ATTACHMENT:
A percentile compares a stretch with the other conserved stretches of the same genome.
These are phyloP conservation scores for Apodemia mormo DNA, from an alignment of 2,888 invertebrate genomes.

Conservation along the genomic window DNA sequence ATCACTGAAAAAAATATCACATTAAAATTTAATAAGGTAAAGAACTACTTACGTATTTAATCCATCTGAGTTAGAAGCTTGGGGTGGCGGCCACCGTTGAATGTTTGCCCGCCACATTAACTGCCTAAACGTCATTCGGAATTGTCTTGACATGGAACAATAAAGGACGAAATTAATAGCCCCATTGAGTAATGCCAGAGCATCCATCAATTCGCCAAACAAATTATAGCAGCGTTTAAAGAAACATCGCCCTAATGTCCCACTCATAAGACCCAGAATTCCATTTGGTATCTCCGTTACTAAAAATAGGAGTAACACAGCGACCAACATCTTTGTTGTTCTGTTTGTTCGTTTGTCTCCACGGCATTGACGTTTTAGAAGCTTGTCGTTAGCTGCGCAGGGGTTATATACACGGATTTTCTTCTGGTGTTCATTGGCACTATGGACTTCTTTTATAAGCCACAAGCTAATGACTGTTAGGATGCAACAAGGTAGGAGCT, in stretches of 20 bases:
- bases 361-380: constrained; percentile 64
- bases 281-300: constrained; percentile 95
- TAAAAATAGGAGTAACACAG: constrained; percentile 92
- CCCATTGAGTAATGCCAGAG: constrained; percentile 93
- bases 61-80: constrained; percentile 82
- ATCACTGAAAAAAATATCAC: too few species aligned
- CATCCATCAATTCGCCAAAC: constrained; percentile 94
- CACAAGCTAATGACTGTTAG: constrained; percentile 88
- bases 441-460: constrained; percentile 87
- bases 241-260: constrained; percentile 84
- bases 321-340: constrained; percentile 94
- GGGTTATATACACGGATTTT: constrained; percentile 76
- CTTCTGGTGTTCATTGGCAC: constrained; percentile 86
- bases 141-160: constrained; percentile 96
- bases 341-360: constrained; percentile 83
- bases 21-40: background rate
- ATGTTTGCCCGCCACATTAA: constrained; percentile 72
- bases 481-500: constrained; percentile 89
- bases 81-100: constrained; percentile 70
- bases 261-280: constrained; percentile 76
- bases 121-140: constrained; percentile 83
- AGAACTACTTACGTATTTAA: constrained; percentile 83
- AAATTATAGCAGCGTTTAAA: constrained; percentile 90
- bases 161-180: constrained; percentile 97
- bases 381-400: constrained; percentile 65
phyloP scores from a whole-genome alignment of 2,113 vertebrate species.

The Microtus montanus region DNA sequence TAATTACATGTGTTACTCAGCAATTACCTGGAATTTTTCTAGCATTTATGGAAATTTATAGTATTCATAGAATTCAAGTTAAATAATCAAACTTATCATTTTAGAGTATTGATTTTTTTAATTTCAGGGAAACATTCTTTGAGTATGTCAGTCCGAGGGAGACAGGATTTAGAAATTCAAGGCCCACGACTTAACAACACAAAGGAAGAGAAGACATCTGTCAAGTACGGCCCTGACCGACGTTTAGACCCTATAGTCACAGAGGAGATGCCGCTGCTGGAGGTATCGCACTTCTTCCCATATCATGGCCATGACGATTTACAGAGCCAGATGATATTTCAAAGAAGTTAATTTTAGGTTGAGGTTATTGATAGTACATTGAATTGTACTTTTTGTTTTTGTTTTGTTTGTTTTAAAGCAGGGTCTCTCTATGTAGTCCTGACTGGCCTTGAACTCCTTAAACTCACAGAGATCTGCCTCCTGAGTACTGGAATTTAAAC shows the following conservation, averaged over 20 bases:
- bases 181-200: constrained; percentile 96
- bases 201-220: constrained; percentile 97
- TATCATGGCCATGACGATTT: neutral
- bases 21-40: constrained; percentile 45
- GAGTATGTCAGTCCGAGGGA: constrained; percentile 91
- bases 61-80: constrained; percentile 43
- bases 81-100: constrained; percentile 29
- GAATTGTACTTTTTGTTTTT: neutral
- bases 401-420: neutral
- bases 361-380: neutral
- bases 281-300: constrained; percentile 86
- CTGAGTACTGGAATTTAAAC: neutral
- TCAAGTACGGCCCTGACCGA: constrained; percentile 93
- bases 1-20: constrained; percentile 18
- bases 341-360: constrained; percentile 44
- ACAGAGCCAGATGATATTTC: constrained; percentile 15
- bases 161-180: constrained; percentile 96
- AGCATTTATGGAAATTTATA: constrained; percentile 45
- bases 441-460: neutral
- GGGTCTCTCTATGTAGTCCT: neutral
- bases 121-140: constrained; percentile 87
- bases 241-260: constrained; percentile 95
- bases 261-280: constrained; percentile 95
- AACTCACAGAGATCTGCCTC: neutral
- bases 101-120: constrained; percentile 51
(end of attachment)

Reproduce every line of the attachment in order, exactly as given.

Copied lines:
A percentile compares a stretch with the other conserved stretches of the same genome.
These are phyloP conservation scores for Apodemia mormo DNA, from an alignment of 2,888 invertebrate genomes.

Conservation along the genomic window DNA sequence ATCACTGAAAAAAATATCACATTAAAATTTAATAAGGTAAAGAACTACTTACGTATTTAATCCATCTGAGTTAGAAGCTTGGGGTGGCGGCCACCGTTGAATGTTTGCCCGCCACATTAACTGCCTAAACGTCATTCGGAATTGTCTTGACATGGAACAATAAAGGACGAAATTAATAGCCCCATTGAGTAATGCCAGAGCATCCATCAATTCGCCAAACAAATTATAGCAGCGTTTAAAGAAACATCGCCCTAATGTCCCACTCATAAGACCCAGAATTCCATTTGGTATCTCCGTTACTAAAAATAGGAGTAACACAGCGACCAACATCTTTGTTGTTCTGTTTGTTCGTTTGTCTCCACGGCATTGACGTTTTAGAAGCTTGTCGTTAGCTGCGCAGGGGTTATATACACGGATTTTCTTCTGGTGTTCATTGGCACTATGGACTTCTTTTATAAGCCACAAGCTAATGACTGTTAGGATGCAACAAGGTAGGAGCT, in stretches of 20 bases:
- bases 361-380: constrained; percentile 64
- bases 281-300: constrained; percentile 95
- TAAAAATAGGAGTAACACAG: constrained; percentile 92
- CCCATTGAGTAATGCCAGAG: constrained; percentile 93
- bases 61-80: constrained; percentile 82
- ATCACTGAAAAAAATATCAC: too few species aligned
- CATCCATCAATTCGCCAAAC: constrained; percentile 94
- CACAAGCTAATGACTGTTAG: constrained; percentile 88
- bases 441-460: constrained; percentile 87
- bases 241-260: constrained; percentile 84
- bases 321-340: constrained; percentile 94
- GGGTTATATACACGGATTTT: constrained; percentile 76
- CTTCTGGTGTTCATTGGCAC: constrained; percentile 86
- bases 141-160: constrained; percentile 96
- bases 341-360: constrained; percentile 83
- bases 21-40: background rate
- ATGTTTGCCCGCCACATTAA: constrained; percentile 72
- bases 481-500: constrained; percentile 89
- bases 81-100: constrained; percentile 70
- bases 261-280: constrained; percentile 76
- bases 121-140: constrained; percentile 83
- AGAACTACTTACGTATTTAA: constrained; percentile 83
- AAATTATAGCAGCGTTTAAA: constrained; percentile 90
- bases 161-180: constrained; percentile 97
- bases 381-400: constrained; percentile 65
phyloP scores from a whole-genome alignment of 2,113 vertebrate species.

The Microtus montanus region DNA sequence TAATTACATGTGTTACTCAGCAATTACCTGGAATTTTTCTAGCATTTATGGAAATTTATAGTATTCATAGAATTCAAGTTAAATAATCAAACTTATCATTTTAGAGTATTGATTTTTTTAATTTCAGGGAAACATTCTTTGAGTATGTCAGTCCGAGGGAGACAGGATTTAGAAATTCAAGGCCCACGACTTAACAACACAAAGGAAGAGAAGACATCTGTCAAGTACGGCCCTGACCGACGTTTAGACCCTATAGTCACAGAGGAGATGCCGCTGCTGGAGGTATCGCACTTCTTCCCATATCATGGCCATGACGATTTACAGAGCCAGATGATATTTCAAAGAAGTTAATTTTAGGTTGAGGTTATTGATAGTACATTGAATTGTACTTTTTGTTTTTGTTTTGTTTGTTTTAAAGCAGGGTCTCTCTATGTAGTCCTGACTGGCCTTGAACTCCTTAAACTCACAGAGATCTGCCTCCTGAGTACTGGAATTTAAAC shows the following conservation, averaged over 20 bases:
- bases 181-200: constrained; percentile 96
- bases 201-220: constrained; percentile 97
- TATCATGGCCATGACGATTT: neutral
- bases 21-40: constrained; percentile 45
- GAGTATGTCAGTCCGAGGGA: constrained; percentile 91
- bases 61-80: constrained; percentile 43
- bases 81-100: constrained; percentile 29
- GAATTGTACTTTTTGTTTTT: neutral
- bases 401-420: neutral
- bases 361-380: neutral
- bases 281-300: constrained; percentile 86
- CTGAGTACTGGAATTTAAAC: neutral
- TCAAGTACGGCCCTGACCGA: constrained; percentile 93
- bases 1-20: constrained; percentile 18
- bases 341-360: constrained; percentile 44
- ACAGAGCCAGATGATATTTC: constrained; percentile 15
- bases 161-180: constrained; percentile 96
- AGCATTTATGGAAATTTATA: constrained; percentile 45
- bases 441-460: neutral
- GGGTCTCTCTATGTAGTCCT: neutral
- bases 121-140: constrained; percentile 87
- bases 241-260: constrained; percentile 95
- bases 261-280: constrained; percentile 95
- AACTCACAGAGATCTGCCTC: neutral
- bases 101-120: constrained; percentile 51